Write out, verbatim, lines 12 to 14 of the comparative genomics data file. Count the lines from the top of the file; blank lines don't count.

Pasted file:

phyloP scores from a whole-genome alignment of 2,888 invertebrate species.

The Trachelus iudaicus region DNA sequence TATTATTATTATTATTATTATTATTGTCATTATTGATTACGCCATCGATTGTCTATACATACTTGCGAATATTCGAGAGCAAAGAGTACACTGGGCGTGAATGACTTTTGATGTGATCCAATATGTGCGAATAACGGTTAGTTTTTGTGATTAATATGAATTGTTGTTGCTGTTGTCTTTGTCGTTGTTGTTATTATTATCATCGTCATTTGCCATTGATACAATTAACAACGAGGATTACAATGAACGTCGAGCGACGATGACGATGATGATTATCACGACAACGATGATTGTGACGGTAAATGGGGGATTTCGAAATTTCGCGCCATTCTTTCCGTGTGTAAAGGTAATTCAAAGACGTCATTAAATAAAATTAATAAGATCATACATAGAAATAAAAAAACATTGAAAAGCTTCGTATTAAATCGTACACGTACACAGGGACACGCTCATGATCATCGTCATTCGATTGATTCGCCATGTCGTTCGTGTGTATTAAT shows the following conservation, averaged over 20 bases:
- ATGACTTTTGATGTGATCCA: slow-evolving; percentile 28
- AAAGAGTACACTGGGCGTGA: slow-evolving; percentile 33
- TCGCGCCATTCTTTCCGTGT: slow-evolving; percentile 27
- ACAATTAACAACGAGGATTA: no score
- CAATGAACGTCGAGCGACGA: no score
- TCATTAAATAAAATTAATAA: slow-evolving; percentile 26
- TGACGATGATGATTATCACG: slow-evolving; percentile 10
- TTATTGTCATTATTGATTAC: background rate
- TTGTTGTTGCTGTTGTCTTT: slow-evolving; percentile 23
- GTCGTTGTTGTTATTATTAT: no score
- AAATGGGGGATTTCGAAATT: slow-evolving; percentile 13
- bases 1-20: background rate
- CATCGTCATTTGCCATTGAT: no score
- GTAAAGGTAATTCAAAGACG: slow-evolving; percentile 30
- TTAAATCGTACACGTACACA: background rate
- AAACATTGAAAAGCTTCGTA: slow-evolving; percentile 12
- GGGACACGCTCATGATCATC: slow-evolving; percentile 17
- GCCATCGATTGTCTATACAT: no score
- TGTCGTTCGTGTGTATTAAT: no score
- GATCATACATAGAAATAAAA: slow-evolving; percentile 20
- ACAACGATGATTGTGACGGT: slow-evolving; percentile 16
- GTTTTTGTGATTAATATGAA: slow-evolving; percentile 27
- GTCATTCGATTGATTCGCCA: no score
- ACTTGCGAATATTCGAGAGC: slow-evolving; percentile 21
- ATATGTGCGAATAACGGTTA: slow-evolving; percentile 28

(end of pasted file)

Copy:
- GTCGTTGTTGTTATTATTAT: no score
- AAATGGGGGATTTCGAAATT: slow-evolving; percentile 13
- bases 1-20: background rate